Download sensitive information from devices to a USB for future use or send this sensitive information to cloud storage.

Install malware to remotely hack the computer/network whenever they wanted to.

Install keyloggers to gather information.

Leak information for political or monetary reasons

Blackmail House members or others for money.

Set up a ransomware attack for financial gain.

What evidence do we have?

In an exclusive interview, Wasserman Schultz told South Florida’s Sun Sentinel  newspaper last week that she was told that the case against Awan and his family involved “procurement violations and data transfer violations.” She said data had been sent “outside the secure network, which I think amounted to use of apps that the House didn’t find compliant with our security requirements.” She mentioned that Imran was using Dropbox, which, apparently, was one of the forbidden apps.  She expressed her belief that other IT workers did the same thing but were not being investigated.

These remarks from Wasserman Schultz about Imran setting up a Dropbox account are far from reassuring. To me, it shows that she is simply technologically naïve. Why would Imran install Dropbox at all? Maybe because this would be a good way to transfer documents from Wasserman Schultz’ computer to the cloud without leaving any suspicious storage files on her computer. Maybe he worried about leaving log traces of a USB download, as in the image below.

usbview

USB Activity as shown on Nirsoft’s USBLogView utility

 It would be easy for a good administrator to track any Dropbox use, but Imran may have just been taking advantage of Wasserman Schultz’ and other’s lack of technological knowledge. We know nothing about the extent of Imran’s own cybersecurity knowledge. It could have been very basic. Maybe he believed, like some do, that cloud storage is safer. It would certainly keep the House members he worked for from accessing any files stored there. The fact remains that, if he had installed Dropbox on other members’ computers, it would look decidedly suspicious. He could, then, give anyone he wanted access to these stored documents or access them himself whenever and wherever he needed them. I’d be interested in seeing what investigators find in his Dropbox account, assuming these files were not deleted before he was arrested.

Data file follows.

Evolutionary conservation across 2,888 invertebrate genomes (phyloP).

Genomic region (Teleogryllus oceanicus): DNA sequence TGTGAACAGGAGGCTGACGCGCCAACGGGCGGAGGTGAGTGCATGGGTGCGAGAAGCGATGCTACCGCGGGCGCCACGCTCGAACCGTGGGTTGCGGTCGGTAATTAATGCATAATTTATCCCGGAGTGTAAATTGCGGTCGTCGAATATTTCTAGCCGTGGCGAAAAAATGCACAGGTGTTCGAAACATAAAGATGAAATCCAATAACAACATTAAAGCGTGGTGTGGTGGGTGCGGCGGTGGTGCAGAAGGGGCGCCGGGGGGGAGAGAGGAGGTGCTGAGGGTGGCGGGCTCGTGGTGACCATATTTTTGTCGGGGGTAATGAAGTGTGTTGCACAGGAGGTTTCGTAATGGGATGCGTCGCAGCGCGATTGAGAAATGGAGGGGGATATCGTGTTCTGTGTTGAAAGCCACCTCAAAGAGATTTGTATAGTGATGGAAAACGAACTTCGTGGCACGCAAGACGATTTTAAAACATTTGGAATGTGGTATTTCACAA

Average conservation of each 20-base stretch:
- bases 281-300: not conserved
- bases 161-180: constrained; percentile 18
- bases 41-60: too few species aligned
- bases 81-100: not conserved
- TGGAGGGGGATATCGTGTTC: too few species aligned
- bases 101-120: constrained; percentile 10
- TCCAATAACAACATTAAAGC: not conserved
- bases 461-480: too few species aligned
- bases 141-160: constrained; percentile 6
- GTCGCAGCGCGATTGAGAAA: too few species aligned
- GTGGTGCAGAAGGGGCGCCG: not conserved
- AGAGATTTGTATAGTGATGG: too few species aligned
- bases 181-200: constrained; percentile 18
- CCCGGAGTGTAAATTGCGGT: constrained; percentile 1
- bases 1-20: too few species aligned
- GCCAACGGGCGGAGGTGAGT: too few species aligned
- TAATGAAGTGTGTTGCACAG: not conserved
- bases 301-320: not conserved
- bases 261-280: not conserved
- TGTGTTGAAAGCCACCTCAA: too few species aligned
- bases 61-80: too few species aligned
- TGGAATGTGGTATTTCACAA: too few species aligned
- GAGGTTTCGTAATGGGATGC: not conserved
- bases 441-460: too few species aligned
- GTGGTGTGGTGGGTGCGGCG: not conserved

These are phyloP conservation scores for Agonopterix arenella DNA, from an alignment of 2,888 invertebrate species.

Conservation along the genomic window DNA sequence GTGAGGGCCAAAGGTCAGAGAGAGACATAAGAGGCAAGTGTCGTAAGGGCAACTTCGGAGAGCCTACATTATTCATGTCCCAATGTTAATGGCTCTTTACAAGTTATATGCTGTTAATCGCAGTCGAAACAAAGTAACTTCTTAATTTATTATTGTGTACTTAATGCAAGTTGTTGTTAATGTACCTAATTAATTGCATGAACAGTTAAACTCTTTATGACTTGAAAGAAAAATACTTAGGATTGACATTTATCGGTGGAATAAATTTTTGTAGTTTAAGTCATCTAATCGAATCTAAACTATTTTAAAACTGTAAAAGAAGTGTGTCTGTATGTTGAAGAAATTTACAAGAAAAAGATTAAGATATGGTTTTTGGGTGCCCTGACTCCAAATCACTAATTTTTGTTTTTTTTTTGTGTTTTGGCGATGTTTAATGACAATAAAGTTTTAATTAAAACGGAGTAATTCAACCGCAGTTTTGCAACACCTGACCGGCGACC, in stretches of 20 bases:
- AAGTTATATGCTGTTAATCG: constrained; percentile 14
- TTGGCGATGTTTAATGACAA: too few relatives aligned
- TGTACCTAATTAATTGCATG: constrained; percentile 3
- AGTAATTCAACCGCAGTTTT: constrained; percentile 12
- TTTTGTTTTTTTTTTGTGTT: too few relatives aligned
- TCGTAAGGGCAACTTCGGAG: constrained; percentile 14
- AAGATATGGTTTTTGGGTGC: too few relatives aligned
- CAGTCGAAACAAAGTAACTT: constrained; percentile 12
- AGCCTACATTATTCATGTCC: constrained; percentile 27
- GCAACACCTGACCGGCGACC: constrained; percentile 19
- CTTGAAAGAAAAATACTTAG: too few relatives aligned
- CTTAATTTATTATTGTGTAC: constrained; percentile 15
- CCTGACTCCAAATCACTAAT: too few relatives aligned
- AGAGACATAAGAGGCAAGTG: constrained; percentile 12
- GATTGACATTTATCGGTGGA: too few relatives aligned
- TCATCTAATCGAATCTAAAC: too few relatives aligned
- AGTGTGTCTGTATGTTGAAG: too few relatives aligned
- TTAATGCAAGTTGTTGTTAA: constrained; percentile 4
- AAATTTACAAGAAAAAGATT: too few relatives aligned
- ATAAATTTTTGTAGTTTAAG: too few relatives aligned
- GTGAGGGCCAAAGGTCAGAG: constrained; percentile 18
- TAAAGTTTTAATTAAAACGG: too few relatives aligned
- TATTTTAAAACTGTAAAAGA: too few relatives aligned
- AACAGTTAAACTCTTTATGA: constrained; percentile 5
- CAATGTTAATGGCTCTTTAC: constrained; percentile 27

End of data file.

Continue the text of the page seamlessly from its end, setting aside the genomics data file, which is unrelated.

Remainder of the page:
Evidence of Cybersecurity Naiveté

Nearly every media outlet reporting on this story remarks on how unconcerned Imran’s employers were about his being investigated. Wasserman Schultz didn’t even fire him until after he was arrested. “I believe that I did the right thing, and I would do it again”, she said during the Sentinel interview. She claims she had not seen enough evidence to fire Imran. “I had grave concerns about his due process rights being violated.” “I was presented with no evidence of anything that they were being investigated for. And so that, in me, gave me great concern that his due process rights were being violated. That there were racial and ethnic profiling concerns that I had.”

This last point should not be taken lightly. Democrats, by a wide majority, believe in promoting diversity and being politically correct. This view may have allowed the Awan family to bypass normal hiring standards. It may also have allowed them to continue in jobs that they were all under-performing in. The fear, as expressed by Wasserman Schultz, that firing them may look to others as undermining diversity or supporting ethnic profiling may have made some representatives look the other way. The Awans had forced them into an uncomfortable ethical corner.

And then, there’s apathy. According to the Daily Caller, one IT technician who works with the Democratic House members noted, “there’s no question about it: If I was accused of a tenth of what these guys are accused of, they’d take me out in handcuffs that same day, and I’d never work again,” But what baffled other IT workers most was that “members of Congress have displayed an inexplicable and intense loyalty towards the suspects.” “Members were fiercely protective of the business, despite objectively shoddy work and requests for computer help routinely ignored for weeks.” One contractor who works for the House complained that “there’s networkers meetings once a week and I never saw them ever come to them. We have an email group; I never saw them contribute or reply.”

One IT worker told a story of an angry staffer who complained about Imran taking so long to fix his computer. ‘I’m not going to pay my invoices until you fix my computer,’ and Imran went to the member, and they fired [the staffer who complained] that day. Imran has that power.” Pat Sowers, who has worked on IT with House members for years admitted that “I love the Hill but to see this clear lack of concern over what appears to be a major breach bothers me.”

This lack of interest by affected House members has led some to suggest that the Awans may have been blackmailing them. Sowers noted, “I don’t know what they have, but they have something on someone. It’s been months at this point with no arrests. Something is rotten in Denmark.” This angle cannot be ignored, but it is only speculation at this point.

In the end, it seems the Awans took advantage of technologically naïve House members and used the members’ own support for diversity against them. Details are lacking in this case but, hopefully, these will emerge when the case goes to trial on August, 21.

 

 

About Steve Mierzejewski

Marketing consultant for InZero Systems, developer of the next generation in hardware-separated security, WorkPlay Technology. I've worked in Poland, Japan, Korea, China, and Afghanistan. I'm a writer, technical editor, and an educator. I also do some work as a test developer for Michigan State University.